[gardeners] 'Bright lights' and wet seeds

Kay Lancaster (gardeners@globalgarden.com)
Wed, 31 Dec 1997 17:45:15 -0800 (PST)

Perhaps I ought to explain why I'm not fond of colored cabbages...
they're very common winter annual plantings here in the PNW -- the
only problem is when we have had a good hard frost, they die.  And
ferment.  And no one cleans them up.  And the stench makes kimchee
appetizing by comparison.  :-p

It's sorta soured me on all of the fancy brassicas.  ;-)

wet seeds:

If you've got a bunch of seeds that have gotten wet, but haven't
soaked for more than about 24 hours, you can generally save them
by drying them fairly quickly in open, moving air... preferably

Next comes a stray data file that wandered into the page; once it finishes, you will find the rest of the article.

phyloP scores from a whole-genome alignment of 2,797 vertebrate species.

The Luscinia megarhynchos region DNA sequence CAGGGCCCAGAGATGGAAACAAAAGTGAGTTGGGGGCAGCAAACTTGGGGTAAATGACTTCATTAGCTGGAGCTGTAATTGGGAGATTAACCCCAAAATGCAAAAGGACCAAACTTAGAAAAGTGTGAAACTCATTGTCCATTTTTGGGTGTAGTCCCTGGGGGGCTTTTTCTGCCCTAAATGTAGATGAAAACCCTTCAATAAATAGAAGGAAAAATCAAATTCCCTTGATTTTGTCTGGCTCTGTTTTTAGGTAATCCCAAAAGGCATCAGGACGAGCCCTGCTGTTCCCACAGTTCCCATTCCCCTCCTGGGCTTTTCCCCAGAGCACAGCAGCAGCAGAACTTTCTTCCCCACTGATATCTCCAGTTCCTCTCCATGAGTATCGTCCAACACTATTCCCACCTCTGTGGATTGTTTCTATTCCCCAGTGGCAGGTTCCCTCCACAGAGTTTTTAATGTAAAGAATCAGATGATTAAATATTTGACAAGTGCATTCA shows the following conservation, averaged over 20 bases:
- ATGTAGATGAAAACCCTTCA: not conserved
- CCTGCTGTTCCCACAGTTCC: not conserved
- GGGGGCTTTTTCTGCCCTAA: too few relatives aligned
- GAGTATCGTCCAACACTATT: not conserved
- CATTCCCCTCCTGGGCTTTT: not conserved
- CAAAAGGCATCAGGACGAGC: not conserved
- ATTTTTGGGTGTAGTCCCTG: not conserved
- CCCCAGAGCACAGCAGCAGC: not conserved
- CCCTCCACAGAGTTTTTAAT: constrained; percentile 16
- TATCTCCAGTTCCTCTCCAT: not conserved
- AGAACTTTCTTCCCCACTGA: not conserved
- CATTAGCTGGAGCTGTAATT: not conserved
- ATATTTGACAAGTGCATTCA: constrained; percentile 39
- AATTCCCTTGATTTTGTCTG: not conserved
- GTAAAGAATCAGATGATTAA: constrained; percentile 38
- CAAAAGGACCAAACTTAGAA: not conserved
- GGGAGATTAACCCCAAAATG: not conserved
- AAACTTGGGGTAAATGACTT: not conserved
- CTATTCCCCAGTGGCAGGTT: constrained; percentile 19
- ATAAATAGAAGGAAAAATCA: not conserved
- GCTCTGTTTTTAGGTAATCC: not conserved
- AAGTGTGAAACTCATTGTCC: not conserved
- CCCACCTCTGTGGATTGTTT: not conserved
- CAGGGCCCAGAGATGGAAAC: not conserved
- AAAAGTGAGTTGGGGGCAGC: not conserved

not over about 75oF.  When that happened to a bunch of seeds
at the seed lab, we opened each package and dumped the seeds
into nylon knee-highs (hey, they were cheap, K-mart was open,
and that was the fastest thing we could think of).  The knee-
highs were clothespinned to lines criss-crossing back and forth
across a classroom, and we put in several fans to keep the air
moving.  About once an hour or so, someone walked down the 
clotheslines and shook the seeds around in the socks, to get the
inside and outside seeds reversed in position.   After a couple of
days, we just left them hang on the line with the fans going for
another couple of weeks.  Most of the seeds retained at least
80% of their tested viability.

The thing that kills wet seeds fastest is being clumped together
with inadequate air circulation.  Seeds need oxygen too, most
especially if they think they're going to start to germinate.
Without the oxygen, acids and alcohol builds up in the seeds,
and they die.

Kay Lancaster    kay@fern.com
just west of Portland, OR; USDA zone 8